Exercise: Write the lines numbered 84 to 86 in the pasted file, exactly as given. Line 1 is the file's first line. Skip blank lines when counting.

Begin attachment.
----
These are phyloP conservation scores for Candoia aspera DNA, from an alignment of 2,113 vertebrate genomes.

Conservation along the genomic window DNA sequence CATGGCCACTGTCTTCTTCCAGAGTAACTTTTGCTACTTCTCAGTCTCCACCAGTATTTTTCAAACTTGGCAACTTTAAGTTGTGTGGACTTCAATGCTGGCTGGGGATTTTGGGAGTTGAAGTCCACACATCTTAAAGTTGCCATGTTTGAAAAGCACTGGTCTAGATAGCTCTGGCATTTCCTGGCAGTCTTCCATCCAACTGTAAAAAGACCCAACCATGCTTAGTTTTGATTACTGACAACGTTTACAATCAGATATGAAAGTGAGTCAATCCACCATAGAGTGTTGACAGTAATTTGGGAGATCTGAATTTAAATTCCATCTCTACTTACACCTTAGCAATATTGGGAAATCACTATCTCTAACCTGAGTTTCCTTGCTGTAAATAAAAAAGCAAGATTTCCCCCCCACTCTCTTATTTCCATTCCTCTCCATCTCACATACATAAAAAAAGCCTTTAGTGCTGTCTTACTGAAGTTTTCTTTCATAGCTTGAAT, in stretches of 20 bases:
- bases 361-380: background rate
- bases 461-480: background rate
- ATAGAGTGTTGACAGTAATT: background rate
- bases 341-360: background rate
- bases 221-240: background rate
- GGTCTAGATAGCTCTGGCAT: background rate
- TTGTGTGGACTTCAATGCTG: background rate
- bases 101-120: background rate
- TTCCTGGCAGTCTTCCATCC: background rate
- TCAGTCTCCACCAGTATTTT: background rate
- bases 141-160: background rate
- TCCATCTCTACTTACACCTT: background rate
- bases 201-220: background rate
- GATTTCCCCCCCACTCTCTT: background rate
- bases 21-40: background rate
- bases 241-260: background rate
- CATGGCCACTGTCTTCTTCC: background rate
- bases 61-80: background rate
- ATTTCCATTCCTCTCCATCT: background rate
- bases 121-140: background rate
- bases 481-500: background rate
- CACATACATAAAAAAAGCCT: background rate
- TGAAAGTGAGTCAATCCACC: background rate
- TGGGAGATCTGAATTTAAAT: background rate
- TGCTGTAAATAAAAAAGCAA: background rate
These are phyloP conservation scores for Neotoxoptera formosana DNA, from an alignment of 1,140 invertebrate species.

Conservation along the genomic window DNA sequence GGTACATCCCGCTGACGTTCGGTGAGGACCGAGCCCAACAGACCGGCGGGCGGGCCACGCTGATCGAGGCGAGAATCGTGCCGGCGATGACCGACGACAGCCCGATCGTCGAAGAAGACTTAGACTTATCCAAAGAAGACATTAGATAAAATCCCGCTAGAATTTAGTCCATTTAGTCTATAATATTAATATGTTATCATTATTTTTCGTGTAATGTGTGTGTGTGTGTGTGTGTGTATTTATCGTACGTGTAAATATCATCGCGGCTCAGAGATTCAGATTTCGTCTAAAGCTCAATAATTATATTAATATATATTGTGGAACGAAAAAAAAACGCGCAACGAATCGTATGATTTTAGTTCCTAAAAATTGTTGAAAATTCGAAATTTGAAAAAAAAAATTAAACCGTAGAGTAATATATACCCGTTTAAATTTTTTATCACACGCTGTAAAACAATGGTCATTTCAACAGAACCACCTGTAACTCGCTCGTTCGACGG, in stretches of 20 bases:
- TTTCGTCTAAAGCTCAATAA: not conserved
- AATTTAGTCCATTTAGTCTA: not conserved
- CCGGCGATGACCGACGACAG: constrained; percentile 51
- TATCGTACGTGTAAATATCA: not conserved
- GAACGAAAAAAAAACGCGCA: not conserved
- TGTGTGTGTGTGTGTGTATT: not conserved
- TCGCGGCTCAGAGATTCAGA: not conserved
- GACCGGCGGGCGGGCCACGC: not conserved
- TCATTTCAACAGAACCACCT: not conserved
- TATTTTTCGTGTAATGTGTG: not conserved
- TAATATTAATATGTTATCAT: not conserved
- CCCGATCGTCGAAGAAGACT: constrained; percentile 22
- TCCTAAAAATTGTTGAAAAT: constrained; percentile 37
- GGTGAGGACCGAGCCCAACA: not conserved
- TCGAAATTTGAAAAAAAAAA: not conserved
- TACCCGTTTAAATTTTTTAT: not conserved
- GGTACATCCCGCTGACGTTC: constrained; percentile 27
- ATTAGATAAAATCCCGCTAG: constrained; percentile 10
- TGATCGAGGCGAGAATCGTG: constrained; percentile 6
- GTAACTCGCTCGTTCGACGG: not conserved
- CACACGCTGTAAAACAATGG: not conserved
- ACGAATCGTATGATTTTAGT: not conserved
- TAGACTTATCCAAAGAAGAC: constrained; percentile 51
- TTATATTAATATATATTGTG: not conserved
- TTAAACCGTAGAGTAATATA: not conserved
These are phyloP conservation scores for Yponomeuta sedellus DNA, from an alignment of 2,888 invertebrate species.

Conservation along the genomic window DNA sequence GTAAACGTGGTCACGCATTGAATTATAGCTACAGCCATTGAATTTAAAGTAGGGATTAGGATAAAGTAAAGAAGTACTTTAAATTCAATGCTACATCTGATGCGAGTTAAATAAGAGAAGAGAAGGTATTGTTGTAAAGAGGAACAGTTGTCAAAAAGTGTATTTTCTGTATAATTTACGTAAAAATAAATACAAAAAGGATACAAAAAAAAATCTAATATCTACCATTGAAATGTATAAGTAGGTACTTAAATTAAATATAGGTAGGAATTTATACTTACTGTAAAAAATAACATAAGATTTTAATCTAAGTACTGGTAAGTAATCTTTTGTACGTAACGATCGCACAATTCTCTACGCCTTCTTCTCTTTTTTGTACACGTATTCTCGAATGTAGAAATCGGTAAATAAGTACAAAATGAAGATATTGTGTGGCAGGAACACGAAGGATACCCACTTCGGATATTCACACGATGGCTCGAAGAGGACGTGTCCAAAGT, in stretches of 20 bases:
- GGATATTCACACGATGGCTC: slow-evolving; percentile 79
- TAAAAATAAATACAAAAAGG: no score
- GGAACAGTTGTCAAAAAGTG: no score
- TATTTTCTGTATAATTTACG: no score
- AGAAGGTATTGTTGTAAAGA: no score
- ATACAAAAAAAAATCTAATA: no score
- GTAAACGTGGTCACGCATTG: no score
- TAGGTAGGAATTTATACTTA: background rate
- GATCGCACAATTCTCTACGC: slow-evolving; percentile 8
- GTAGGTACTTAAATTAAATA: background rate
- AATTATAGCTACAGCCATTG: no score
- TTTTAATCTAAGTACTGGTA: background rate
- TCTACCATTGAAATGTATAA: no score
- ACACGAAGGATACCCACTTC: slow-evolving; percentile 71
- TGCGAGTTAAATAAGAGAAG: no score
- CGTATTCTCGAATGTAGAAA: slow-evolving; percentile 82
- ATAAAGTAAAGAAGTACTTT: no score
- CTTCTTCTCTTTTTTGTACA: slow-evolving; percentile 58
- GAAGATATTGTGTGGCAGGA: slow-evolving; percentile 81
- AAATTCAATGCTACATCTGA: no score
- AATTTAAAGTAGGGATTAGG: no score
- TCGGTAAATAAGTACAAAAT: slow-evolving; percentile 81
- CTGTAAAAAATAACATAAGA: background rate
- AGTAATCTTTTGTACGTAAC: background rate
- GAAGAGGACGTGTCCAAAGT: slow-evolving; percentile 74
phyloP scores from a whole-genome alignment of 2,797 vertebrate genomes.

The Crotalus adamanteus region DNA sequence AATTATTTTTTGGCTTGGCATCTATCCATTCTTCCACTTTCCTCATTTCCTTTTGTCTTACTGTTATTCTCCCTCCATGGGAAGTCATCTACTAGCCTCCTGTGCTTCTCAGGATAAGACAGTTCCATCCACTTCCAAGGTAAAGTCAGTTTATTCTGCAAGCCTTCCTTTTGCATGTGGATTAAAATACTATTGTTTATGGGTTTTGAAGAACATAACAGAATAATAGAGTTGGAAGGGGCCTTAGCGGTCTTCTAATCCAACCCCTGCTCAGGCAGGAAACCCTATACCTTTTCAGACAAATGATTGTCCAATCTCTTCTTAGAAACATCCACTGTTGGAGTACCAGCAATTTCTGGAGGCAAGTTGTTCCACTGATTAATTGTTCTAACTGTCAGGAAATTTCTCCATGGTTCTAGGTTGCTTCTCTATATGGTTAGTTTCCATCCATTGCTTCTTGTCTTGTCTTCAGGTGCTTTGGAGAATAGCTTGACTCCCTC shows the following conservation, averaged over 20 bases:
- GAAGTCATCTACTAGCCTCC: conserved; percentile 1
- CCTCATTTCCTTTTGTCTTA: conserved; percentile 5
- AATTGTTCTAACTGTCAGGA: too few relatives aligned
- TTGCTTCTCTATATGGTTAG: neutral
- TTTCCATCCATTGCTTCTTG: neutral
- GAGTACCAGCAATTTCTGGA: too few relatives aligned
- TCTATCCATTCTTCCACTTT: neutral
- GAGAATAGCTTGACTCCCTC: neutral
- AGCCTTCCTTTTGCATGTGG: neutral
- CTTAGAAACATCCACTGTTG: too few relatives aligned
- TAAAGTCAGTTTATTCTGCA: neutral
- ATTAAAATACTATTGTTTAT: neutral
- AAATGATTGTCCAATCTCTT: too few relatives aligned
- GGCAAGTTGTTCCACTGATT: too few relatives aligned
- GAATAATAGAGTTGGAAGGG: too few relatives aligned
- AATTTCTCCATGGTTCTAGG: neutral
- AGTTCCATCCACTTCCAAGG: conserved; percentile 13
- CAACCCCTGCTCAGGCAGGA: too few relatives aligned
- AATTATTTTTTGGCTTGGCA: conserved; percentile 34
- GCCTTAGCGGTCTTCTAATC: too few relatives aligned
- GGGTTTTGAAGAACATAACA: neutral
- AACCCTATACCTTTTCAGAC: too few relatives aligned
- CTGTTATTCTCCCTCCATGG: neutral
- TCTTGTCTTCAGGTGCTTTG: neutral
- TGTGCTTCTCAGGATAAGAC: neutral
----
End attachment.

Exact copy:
- GAAGTCATCTACTAGCCTCC: conserved; percentile 1
- CCTCATTTCCTTTTGTCTTA: conserved; percentile 5
- AATTGTTCTAACTGTCAGGA: too few relatives aligned